When it came to mapping out how my product and schematic would look and work, I took a more practical approach, in choosing which components that would work the best combined.  I wanted to choose a combination that would complement each of the components the best, which is how I came to consider combining light, sound and a tactile surface. Users would have the ability to experience their memories through sensory stimulation. After I had established what components I would use, I created a flow structure that showed how visuals, sounds, and texture would be shown, and how it would be transmitted to the user. Then, I created another diagram that showed the user flow and what they would have to do to customize or interact with the device, Ergo. 


Open Questions and Challenges:  
The main challenges of the project are about how it will be able to accomplish the tasks that it is given, replaying memory and how it will be stored in the prototype. What shape would be the best ergonomically and would it be able to receive and store data. It was also important to consider what the user would feel comfortable holding and would want to carry with them. 

Some open-questions:
Will we become co-dependent on such a device and use it as a substitute for experiencing real memories? How can we make sure that the device helps us and does not overwhelm us?
Will this shape how we preserve memories in the future, instead of letting them disappear or become blurry we will want a database that replays or shows our most treasured memories?
How probable is it that individual's memories will be augmented or triggered by sensory information like sound, visuals, and touch? Individuals remember the smell of roses for only a certain amount of time, but as time passes we forget that smell, the same goes for remembering the feeling of touching something, our memories blur or fade. The one memory we tend to recall is sound, which is why a lot of individuals will remember a song for probably their entire life. 
It is important to think about how we will remember our memories in the future. In the past individuals associated pictures and items with memories and now we do the same but we depend more heavily on digital documentation and social profiles which digitally represent us online.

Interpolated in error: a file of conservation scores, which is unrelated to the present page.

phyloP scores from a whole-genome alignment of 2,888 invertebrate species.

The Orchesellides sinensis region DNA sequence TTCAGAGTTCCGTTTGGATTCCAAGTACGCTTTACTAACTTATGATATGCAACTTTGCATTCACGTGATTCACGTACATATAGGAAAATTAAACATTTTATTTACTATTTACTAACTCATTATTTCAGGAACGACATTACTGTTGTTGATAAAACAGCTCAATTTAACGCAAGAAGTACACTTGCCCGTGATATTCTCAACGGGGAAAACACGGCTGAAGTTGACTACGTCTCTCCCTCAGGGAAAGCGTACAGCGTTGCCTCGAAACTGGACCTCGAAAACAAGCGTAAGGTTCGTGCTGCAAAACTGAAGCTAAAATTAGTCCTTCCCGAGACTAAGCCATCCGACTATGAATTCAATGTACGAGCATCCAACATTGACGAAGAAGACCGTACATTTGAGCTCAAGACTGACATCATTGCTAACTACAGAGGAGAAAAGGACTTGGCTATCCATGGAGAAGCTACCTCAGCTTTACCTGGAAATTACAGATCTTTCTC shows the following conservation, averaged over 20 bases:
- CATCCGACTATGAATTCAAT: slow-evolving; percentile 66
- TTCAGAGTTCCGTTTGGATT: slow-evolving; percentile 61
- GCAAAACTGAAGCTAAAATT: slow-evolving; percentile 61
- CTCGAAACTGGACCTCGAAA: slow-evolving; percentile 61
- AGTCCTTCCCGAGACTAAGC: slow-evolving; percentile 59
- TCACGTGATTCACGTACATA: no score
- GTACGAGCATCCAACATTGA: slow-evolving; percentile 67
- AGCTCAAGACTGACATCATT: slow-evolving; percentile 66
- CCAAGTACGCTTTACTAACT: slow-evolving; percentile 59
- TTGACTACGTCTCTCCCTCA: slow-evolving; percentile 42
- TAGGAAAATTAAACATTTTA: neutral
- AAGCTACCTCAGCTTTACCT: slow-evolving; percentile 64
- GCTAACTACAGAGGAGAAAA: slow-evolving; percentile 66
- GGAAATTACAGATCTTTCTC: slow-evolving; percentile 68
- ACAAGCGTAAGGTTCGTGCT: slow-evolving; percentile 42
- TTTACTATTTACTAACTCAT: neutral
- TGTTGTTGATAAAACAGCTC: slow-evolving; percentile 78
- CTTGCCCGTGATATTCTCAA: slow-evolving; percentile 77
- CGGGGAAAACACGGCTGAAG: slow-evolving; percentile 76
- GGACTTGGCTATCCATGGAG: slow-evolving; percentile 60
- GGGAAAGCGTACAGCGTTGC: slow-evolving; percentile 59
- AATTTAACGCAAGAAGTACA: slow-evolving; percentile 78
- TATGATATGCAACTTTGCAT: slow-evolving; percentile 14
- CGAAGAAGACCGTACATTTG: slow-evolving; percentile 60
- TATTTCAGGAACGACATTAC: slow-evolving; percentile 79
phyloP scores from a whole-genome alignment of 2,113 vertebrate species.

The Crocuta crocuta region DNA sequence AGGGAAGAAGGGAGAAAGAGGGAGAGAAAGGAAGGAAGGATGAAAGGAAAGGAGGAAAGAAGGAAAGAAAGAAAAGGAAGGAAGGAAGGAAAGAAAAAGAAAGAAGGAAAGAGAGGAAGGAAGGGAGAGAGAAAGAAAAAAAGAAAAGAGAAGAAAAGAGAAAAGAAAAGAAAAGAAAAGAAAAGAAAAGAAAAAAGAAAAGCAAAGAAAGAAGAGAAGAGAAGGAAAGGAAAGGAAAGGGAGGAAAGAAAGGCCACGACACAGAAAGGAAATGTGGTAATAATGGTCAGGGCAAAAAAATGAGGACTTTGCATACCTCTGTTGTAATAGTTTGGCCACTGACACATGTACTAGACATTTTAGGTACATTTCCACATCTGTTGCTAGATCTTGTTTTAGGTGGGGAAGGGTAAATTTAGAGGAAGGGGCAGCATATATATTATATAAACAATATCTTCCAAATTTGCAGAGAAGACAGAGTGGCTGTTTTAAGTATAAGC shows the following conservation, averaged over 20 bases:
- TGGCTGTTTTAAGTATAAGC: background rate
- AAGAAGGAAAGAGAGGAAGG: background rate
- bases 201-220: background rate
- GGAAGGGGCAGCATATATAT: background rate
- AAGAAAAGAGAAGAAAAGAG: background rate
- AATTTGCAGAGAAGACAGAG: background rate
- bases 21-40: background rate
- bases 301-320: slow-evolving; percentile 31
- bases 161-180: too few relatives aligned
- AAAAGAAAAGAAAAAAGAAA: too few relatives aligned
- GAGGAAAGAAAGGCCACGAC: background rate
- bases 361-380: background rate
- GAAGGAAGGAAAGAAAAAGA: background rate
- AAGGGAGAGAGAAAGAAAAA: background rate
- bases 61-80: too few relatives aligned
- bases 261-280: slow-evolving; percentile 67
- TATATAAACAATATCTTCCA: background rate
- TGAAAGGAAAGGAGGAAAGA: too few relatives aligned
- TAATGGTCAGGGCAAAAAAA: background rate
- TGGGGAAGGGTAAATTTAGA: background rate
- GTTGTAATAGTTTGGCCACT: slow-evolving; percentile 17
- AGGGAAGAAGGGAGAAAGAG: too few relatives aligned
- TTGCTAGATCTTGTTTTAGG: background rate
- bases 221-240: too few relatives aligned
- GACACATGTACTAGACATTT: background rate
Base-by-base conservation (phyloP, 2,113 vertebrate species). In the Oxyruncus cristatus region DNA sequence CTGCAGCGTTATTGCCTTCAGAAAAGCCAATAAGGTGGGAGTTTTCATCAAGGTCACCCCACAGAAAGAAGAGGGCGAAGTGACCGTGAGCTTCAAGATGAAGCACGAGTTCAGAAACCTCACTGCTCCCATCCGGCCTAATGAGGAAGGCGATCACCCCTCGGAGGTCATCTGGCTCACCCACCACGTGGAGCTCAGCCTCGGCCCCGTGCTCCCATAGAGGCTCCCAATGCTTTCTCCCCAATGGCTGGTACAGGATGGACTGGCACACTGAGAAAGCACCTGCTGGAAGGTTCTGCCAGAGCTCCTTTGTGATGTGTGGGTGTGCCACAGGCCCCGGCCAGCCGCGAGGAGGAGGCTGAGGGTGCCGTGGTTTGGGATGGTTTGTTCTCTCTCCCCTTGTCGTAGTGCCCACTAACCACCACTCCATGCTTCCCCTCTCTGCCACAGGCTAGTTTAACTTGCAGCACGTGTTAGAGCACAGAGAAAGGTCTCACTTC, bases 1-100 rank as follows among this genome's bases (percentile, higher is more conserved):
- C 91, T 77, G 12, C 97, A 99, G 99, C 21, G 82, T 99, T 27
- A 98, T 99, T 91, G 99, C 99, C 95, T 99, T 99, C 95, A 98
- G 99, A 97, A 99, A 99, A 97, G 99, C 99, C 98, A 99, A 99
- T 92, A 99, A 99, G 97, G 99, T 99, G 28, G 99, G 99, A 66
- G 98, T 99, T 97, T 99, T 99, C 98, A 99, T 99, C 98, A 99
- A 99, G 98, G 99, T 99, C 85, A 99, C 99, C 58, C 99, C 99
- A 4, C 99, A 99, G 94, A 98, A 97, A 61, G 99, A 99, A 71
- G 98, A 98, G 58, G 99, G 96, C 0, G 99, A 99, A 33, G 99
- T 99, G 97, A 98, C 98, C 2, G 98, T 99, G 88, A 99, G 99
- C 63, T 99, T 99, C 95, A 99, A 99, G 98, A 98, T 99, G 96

Making this project was refreshing because not only did it allow me to visualize abstract ideas and brainstorm solutions, but it also made me think about how I remember memories. One thing I realized is that each project that I have done reflects certain feelings and thoughts, and when I revisit the project in the future, I wonder how my feelings will change. 
I learned a lot about the brain and how encoding memory and recalling memory works, it was powerful to see how the brain actually worked. Learning that every time when we revisit a memory, it is altered slightly was semi-shocking because we think that memories stay the same when in fact, they change like we do as we age. It made me wonder how many of my memories, that I had reflected on, had changed and how some parts of the memory were stronger than the other, changing my perception of the memory, and how age also greatly affects your perception.
I would start out working with electronics far earlier, to see what is actually plausible, and then focus on creating forms and structure. I would look to plan my process better and have a working/interactive prototype that I could test on people. I would have liked to take my project further to the point of an interactive prototype but I think that would require more resources and time. 
In the future, I would want to build and test multiple functioning prototypes and figure out which ones would work the best for users. I would want to involve users in the actual process and have them help evaluate my idea, and then see how they would react to different iterations, in terms of not only form and ergonomics but also technologies. I would want to also see how individuals with different memories and experiences would feel about the item.  

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A pocketable, manipulable device that lets you physically imprint memory and recall or trigger memories at chosen times.  It will make it easier for people to recall and strengthen memories important to them and will give them a tangible connection to their memories.